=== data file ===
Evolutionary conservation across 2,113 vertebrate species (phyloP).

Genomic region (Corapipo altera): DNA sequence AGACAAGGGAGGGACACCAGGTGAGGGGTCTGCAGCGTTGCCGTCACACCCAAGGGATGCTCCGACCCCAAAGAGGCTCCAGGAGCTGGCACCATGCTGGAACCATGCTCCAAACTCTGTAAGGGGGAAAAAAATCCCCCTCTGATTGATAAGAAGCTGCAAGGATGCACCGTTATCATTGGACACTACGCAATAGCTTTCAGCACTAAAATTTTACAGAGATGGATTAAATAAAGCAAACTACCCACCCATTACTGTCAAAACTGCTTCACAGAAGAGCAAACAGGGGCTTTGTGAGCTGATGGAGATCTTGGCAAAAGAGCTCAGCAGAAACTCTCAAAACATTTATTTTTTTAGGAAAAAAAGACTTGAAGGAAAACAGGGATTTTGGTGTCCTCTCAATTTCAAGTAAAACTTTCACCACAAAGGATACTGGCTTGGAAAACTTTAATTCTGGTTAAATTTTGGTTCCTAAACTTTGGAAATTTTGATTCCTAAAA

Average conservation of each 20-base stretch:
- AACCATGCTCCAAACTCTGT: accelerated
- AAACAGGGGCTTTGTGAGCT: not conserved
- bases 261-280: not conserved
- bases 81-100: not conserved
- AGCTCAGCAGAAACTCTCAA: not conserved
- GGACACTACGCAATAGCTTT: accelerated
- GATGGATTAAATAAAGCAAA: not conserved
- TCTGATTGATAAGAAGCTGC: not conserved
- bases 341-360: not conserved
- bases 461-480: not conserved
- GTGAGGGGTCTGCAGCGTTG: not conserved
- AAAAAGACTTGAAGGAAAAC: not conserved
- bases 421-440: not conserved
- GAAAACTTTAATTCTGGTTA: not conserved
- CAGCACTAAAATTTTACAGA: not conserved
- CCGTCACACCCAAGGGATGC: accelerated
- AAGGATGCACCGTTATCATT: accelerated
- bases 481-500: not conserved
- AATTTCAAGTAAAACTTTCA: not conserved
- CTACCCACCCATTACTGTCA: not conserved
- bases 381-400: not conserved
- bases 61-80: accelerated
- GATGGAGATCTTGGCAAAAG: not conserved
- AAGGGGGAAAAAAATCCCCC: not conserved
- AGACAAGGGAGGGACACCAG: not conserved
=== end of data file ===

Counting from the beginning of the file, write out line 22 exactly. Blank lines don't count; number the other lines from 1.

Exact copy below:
- AATTTCAAGTAAAACTTTCA: not conserved